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The Sabbath Blog

Will You Be a Repairer of the Breach?

Will You Be a Repairer of the Breach?
Did you know that the Sabbath was instituted during the Creation week by the example of the Creator? (See Genesis 2:1–3.) Furthermore, God reiterated the holiness of the seventh day when He wrote with His finger the fourth commandment onto stone tablets. (See Exodus 20:8, 31:18.)

With such clear direction for humanity to follow, why is the Sabbath so obscure today in the minds of most Christians?

Throughout the centuries, God's spokespersons were often tasked with pointing people back to the Sabbath as a sign that they were in a committed relationship with Him: "I also gave them My Sabbaths, to be a sign between them and Me, that they might know that I am the LORD who sanctifies them" (Ezekiel 20:12). Tragically, those who claimed to follow God often openly despised the Sabbath (Ezekiel 20:13) and often made it a burden to others.

Part of why Jesus came to live on our planet as the Son of God was to live and demonstrate the true purpose of the seventh day. He attended formal worship services, yes—but He also healed the sick and emphasized that the Sabbath was a sign of God's love for humanity. In some of His final words to the disciples, Jesus highlighted why it was so vital for them to keep His commandments: "If you keep My commandments, you will abide in My love" (John 15:10).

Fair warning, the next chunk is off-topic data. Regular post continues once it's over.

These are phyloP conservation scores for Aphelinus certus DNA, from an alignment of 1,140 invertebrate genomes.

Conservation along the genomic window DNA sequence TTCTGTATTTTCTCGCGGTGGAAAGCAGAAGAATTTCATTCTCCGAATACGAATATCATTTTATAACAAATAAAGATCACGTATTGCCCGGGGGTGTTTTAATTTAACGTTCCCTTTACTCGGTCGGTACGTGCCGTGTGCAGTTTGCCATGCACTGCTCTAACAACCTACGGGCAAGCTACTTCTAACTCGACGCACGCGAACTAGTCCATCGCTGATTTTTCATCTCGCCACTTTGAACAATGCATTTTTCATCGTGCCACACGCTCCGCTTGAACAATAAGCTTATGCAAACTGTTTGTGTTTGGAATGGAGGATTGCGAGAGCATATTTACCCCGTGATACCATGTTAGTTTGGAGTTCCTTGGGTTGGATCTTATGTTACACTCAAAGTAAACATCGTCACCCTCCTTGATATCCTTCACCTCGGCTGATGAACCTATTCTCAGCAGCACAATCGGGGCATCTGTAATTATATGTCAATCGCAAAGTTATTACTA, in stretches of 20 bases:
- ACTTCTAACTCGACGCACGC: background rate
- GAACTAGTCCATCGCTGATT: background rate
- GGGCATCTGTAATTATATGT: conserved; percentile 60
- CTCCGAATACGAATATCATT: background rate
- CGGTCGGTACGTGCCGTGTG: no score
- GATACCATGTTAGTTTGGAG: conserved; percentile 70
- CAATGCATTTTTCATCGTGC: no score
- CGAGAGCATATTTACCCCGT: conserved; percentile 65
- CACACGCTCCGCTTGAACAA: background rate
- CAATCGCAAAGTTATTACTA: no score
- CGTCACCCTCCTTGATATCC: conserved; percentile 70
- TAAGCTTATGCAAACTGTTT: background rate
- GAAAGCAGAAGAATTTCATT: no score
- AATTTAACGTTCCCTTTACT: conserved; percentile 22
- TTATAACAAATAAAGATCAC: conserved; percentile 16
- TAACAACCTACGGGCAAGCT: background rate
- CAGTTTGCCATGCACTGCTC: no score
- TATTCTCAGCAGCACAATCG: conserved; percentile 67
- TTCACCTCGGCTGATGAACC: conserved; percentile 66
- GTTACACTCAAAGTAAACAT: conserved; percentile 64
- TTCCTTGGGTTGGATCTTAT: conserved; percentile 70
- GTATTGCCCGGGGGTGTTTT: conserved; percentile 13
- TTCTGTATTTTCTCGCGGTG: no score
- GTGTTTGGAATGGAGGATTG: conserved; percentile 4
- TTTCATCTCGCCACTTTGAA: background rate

Sadly, in the centuries following the establishment of the Christian church, the influence of paganism and its tradition of keeping the first day of the week seeped into the church and gradually replaced the Sabbath of the Bible—once again creating a breach in the law of God that still reverberates to our day.

Yet it wasn't entirely lost. Small groups of believers continued to faithfully worship on the seventh day, but these Christians were also persecuted for this faithfulness and were forced to go into hiding. However, as the Reformation was born and its influence began to spread, earnest Bible students desired to repair this breach of God's law throughout the world. This effort exploded in strength following an intense period of the study of Bible prophecy that occurred in the nineteenth century.

Today, that effort continues for God's followers. Faithful Bible believers are still called to be repairers of the breach: "You shall raise up the foundations of many generations; you shall be called the Repairer of the Breach, … and call the Sabbath a delight" (Isaiah 58:12, 13).

Will you join the call?

Click here for a great resource that you can share as you help repair the breach!